I'm using tensorboard with keras this way:
from keras.callbacks import TensorBoard tensorboard = TensorBoard(log_dir = './logs', histogram_freq = 0, write_graph = True, write_images = False) # define model model.fit(X_train, Y_train, batch_size = batch_size, epochs = nb_epoch, validation_data = (X_test, Y_test), shuffle = True, callbacks = [tensorboard])
Updated July 21st, 2022
Before you can start using TensorBoard you have to install it either via pip or via conda
pip install tensorboard conda install - c conda - forge tensorboard
With TensorBoard installed, you can now load it into your Notebook. Note that you can use it in a Jupyter Notebook or Google’s Colab.
% load_ext tensorboard
Once that is done you have to set a log directory. This is where TensorBoard will store all the logs. It will read from these logs in order to display the various visualizations.
log_folder = 'logs'
You might want to clear the current logs so that you can write fresh ones to the folder. You can achieve that by running this command on Google Colab
!rm - rf / logs /
on Jupyter Notebooks
rm - rf logs
Last updated 2022-01-06 UTC.
This quickstart will show how to quickly get started with TensorBoard. The remaining guides in this website provide more details on specific capabilities, many of which are not included here.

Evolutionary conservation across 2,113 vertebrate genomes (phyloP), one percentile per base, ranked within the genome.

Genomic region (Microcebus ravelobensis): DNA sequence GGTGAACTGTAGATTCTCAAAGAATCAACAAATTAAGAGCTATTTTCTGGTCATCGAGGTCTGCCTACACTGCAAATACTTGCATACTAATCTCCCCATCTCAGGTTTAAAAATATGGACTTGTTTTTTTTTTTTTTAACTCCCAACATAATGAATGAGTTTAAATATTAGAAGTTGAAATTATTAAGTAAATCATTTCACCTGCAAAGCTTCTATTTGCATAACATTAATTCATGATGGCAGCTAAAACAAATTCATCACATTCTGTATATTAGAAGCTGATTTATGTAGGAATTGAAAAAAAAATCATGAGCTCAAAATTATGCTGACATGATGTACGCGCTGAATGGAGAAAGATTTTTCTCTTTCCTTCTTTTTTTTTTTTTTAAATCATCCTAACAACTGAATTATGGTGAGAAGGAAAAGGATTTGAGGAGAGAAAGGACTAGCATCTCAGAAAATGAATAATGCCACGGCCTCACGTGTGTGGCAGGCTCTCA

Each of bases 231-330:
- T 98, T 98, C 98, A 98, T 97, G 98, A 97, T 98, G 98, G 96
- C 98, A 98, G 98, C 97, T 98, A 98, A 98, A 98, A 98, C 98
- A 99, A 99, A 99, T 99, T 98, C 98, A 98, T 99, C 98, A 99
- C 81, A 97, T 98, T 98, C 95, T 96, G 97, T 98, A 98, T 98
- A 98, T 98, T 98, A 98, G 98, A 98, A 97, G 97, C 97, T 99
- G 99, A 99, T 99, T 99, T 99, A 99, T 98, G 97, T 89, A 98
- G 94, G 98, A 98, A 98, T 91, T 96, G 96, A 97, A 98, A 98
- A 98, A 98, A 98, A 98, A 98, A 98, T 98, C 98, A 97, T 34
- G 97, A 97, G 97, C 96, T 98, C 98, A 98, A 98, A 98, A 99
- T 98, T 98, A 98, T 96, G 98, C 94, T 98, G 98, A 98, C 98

# Load the TensorBoard notebook extension % load_ext tensorboard
# Load the TensorBoard notebook extension %load_ext tensorboard
import tensorflow as tf import datetime
import tensorflow as tf import datetime
# Clear any logs from previous runs rm - rf. / logs /
Downloading data from https: //storage.googleapis.com/tensorflow/tf-keras-datasets/mnist.npz 11493376 / 11490434[ === === === === === === === === === === ] - 0 s 0 us / step
Place the logs in a timestamped subdirectory to allow easy selection of different training runs.
model = create_model() model.compile(optimizer = 'adam', loss = 'sparse_categorical_crossentropy', metrics = ['accuracy']) log_dir = "logs/fit/" + datetime.datetime.now().strftime("%Y%m%d-%H%M%S") tensorboard_callback = tf.keras.callbacks.TensorBoard(log_dir = log_dir, histogram_freq = 1) model.fit(x = x_train, y = y_train, epochs = 5, validation_data = (x_test, y_test), callbacks = [tensorboard_callback])